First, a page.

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Jonathan Fineberg – Additive Aesthetics

Excerpt from “Lam/Basquiat”, a catalog published by Galerie Gmurzynska on the occasion of a special presentation at Art Basel 2015, prepared in collaboration with Annina Nosei.

Excerpt from “Lam/Basquiat”, a catalog published by Galerie Gmurzynska on the occasion of a special presentation at Art Basel 2015, prepared in collaboration with Annina Nosei.

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Additive Aesthetics

by Jonathan Fineberg

At the beginning of The Anxiety of

Influence, Harold Bloom’s classic theory

of poetry, he states that “strong poets”

make poetic history “by misreading one

another, so as to clear imaginative space

for themselves.” Whereas “weaker talents

idealize,” first rate poets appropriate from

their predecessors and then live with “the

immense anxieties of indebtedness.” 1

Standing in Jean-Michel Basquiat’s

studio, in front of his 1983 painting Notary

[fig.1], an interviewer asked him: “Where do

the words come from?”

Basquiat: “Real life, books, television...”

“You just skim ‘em and start including...”

“No, man. When I’m working I hear them.

You know? I just throw them down.”

“This looks like a skull?”

“...It’s a casco,”

“A what?”

“A casco,”

“and these lines are, again, just lines?”

“That’s an astronomical diagram,

that’s a Puerto Rican word for helmet, that’s

a Roman belt buckle, that’s the evil eye,

the mal occhio...,” the artist pointed out one

image after another and then explained,

“You’re talkin to Marcel Duchamp and

you ask him, or even Rauschenberg, he

couldn’t tell you why something was next

to something else except that it was just

there...” 2

The imagery in Basquiat’s work

reveals his voracious appetite for

assimilating what he saw. He was also

an avid reader and recorded that on his

Fig. 3

Michael Hurson

Edward and Otto Pfaff, 1974-75

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Fig. 1

Jean-Michel Basquiat

Notary, 1983

paintings too. But what he picked up

on could be anything – sometimes the

most unlikely images or words. He also

made a canny appraisal of the works

of successful artists – often work that

seemed entirely different from his. He

didn’t really “misread” them, rather he

appropriated and redefined them to

fit his free train of thought and exploit

devices for his own ends in an additive

and more complex aesthetic. Basquiat’s

Untitled (Head with Green Eyes) [fig.2]

replicates the delicate line, child-like

simplicity, and anecdotal lightness of

Edward and Otto Pfaff [fig.3], a painting

by Michael Hurson, which Basquiat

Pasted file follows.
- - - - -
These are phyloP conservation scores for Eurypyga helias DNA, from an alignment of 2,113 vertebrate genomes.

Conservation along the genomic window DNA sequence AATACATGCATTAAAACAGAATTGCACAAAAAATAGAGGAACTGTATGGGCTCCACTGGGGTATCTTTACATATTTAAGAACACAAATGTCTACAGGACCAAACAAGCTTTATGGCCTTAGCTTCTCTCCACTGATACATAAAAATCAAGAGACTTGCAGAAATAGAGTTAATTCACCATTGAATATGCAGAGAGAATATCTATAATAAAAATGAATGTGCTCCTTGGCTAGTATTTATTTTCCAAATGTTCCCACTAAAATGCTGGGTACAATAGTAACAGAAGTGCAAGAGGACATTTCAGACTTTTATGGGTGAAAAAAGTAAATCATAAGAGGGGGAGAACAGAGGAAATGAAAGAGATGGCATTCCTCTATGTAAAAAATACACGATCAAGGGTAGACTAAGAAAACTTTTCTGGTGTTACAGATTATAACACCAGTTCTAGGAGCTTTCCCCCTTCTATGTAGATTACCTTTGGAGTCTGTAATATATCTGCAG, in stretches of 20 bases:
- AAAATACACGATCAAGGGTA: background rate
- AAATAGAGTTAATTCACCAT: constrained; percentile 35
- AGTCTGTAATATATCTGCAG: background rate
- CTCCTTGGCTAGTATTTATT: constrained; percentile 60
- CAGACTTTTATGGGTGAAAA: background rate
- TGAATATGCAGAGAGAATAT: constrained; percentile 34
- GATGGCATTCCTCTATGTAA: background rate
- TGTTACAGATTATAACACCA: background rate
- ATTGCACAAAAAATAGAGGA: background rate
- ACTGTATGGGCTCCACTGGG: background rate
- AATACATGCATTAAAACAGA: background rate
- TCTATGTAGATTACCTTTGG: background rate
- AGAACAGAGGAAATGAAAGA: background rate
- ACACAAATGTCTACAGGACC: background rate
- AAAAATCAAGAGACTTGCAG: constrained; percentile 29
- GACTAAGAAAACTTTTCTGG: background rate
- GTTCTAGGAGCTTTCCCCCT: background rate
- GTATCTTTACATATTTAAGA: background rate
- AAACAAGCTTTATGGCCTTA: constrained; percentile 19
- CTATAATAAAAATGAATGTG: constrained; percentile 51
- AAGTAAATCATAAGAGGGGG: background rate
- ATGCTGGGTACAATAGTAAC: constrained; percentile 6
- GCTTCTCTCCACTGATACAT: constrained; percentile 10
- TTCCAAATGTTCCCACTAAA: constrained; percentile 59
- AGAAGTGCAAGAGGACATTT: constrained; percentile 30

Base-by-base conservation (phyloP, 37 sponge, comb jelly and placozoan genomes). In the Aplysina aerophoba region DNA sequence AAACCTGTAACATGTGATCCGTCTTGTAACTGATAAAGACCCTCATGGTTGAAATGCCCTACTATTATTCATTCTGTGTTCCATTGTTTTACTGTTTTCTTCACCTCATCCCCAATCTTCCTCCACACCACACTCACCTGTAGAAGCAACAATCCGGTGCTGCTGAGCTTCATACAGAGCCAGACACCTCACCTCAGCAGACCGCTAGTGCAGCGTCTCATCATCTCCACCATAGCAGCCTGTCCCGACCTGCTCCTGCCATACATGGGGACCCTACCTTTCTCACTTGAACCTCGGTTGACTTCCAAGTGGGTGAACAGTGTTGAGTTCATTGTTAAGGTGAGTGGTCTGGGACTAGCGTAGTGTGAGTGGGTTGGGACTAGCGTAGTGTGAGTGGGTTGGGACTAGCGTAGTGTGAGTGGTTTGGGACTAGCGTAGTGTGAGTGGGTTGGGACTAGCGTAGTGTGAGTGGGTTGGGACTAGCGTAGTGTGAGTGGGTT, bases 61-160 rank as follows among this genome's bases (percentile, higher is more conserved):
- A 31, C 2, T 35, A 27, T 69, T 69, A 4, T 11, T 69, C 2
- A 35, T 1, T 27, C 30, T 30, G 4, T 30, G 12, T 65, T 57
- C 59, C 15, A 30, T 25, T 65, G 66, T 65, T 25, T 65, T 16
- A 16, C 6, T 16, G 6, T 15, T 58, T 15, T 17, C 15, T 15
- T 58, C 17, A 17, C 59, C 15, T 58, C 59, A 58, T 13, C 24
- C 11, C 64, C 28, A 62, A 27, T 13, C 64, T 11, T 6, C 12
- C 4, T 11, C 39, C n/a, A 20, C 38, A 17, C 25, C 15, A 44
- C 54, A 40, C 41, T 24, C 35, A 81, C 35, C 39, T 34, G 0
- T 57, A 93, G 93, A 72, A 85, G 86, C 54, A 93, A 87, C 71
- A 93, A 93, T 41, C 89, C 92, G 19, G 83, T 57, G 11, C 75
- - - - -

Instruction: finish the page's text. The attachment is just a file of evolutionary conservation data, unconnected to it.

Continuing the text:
saw in the 1978 New Imagist Painting

show at the Whitney Museum in New

York. By the time that influence

shows up in a major Basquiat painting

like Notary, he has denatured it with

his own powerful expressionism.

Basquiat layers the simple images

until they become intense, conflicted,

and disturbing.

Basquiat was a sophisticated

modern artist whom the art world treated

as an exotic “primitive” because he was

black. The same was true of Wifredo

Lam who preceded Basquiat by two

generations. Both identified as Black and

sought subjects that reconnected them

to their ancestry in the Black Atlantic.

Lam’s trademark iconography of the

1940s drew on the Santeriá religion and

practices of this African lineage, which he

had learned about in his childhood from

his godmother in turn-of-the-century

Cuba. Basquiat grew up in a middle class

household in Brooklyn and read to enrich

his understanding of his Afro-Carribbean

heritage. In particular, Basquiat studied

Flash of the Spirit, a book by Robert Farris

Thompson, a white Yale professor from

West Texas whose profound grasp of the

constantly mutating practices from Africa

in the African Diaspora produced some of

the most deeply researched, imaginative,

and influential scholarship ever written on

this art.

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Wifredo Lam

Sans titre, 1967

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Fig. 2

Jean-Michel Basquiat

Untitled (Head with Green Eyes), 1981

Lam was raised in the small city of

Sagua la Grande, on the north coast of

Cuba at the beginning of the twentieth

century. He went to Spain for fifteen years

for his artistic education, fought for the

Republican cause on the front lines in the

Battle of Madrid, and fled to Paris in 1938

at the age of thirty-six. There he met

Picasso, who introduced him into Surrealist